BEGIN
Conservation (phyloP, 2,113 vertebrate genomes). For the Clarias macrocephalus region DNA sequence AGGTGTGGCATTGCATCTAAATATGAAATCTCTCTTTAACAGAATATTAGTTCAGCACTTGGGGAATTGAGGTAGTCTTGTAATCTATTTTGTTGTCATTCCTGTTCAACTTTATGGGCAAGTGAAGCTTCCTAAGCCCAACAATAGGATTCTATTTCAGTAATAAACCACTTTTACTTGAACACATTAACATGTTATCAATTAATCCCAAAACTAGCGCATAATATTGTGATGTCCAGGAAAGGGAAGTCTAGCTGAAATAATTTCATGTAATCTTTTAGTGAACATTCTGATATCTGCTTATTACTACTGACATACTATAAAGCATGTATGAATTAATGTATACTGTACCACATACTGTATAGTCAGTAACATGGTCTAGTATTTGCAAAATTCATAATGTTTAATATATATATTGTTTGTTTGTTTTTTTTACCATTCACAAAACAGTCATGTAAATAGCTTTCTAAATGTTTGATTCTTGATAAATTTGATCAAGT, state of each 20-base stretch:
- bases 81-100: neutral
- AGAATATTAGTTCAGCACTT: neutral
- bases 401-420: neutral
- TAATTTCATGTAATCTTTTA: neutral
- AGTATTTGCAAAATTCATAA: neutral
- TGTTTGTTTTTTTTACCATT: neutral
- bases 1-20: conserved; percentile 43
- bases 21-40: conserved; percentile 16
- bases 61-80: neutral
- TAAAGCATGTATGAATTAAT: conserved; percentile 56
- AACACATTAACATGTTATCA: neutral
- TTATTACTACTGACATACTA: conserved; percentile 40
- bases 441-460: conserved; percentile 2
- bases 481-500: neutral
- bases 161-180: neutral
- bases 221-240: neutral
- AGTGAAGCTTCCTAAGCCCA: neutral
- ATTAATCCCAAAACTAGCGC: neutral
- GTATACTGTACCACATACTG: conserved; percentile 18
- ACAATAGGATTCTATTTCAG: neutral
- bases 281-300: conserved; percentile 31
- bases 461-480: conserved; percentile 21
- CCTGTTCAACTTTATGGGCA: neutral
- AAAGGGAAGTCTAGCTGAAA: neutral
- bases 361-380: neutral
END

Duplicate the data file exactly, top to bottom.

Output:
Conservation (phyloP, 2,113 vertebrate genomes). For the Clarias macrocephalus region DNA sequence AGGTGTGGCATTGCATCTAAATATGAAATCTCTCTTTAACAGAATATTAGTTCAGCACTTGGGGAATTGAGGTAGTCTTGTAATCTATTTTGTTGTCATTCCTGTTCAACTTTATGGGCAAGTGAAGCTTCCTAAGCCCAACAATAGGATTCTATTTCAGTAATAAACCACTTTTACTTGAACACATTAACATGTTATCAATTAATCCCAAAACTAGCGCATAATATTGTGATGTCCAGGAAAGGGAAGTCTAGCTGAAATAATTTCATGTAATCTTTTAGTGAACATTCTGATATCTGCTTATTACTACTGACATACTATAAAGCATGTATGAATTAATGTATACTGTACCACATACTGTATAGTCAGTAACATGGTCTAGTATTTGCAAAATTCATAATGTTTAATATATATATTGTTTGTTTGTTTTTTTTACCATTCACAAAACAGTCATGTAAATAGCTTTCTAAATGTTTGATTCTTGATAAATTTGATCAAGT, state of each 20-base stretch:
- bases 81-100: neutral
- AGAATATTAGTTCAGCACTT: neutral
- bases 401-420: neutral
- TAATTTCATGTAATCTTTTA: neutral
- AGTATTTGCAAAATTCATAA: neutral
- TGTTTGTTTTTTTTACCATT: neutral
- bases 1-20: conserved; percentile 43
- bases 21-40: conserved; percentile 16
- bases 61-80: neutral
- TAAAGCATGTATGAATTAAT: conserved; percentile 56
- AACACATTAACATGTTATCA: neutral
- TTATTACTACTGACATACTA: conserved; percentile 40
- bases 441-460: conserved; percentile 2
- bases 481-500: neutral
- bases 161-180: neutral
- bases 221-240: neutral
- AGTGAAGCTTCCTAAGCCCA: neutral
- ATTAATCCCAAAACTAGCGC: neutral
- GTATACTGTACCACATACTG: conserved; percentile 18
- ACAATAGGATTCTATTTCAG: neutral
- bases 281-300: conserved; percentile 31
- bases 461-480: conserved; percentile 21
- CCTGTTCAACTTTATGGGCA: neutral
- AAAGGGAAGTCTAGCTGAAA: neutral
- bases 361-380: neutral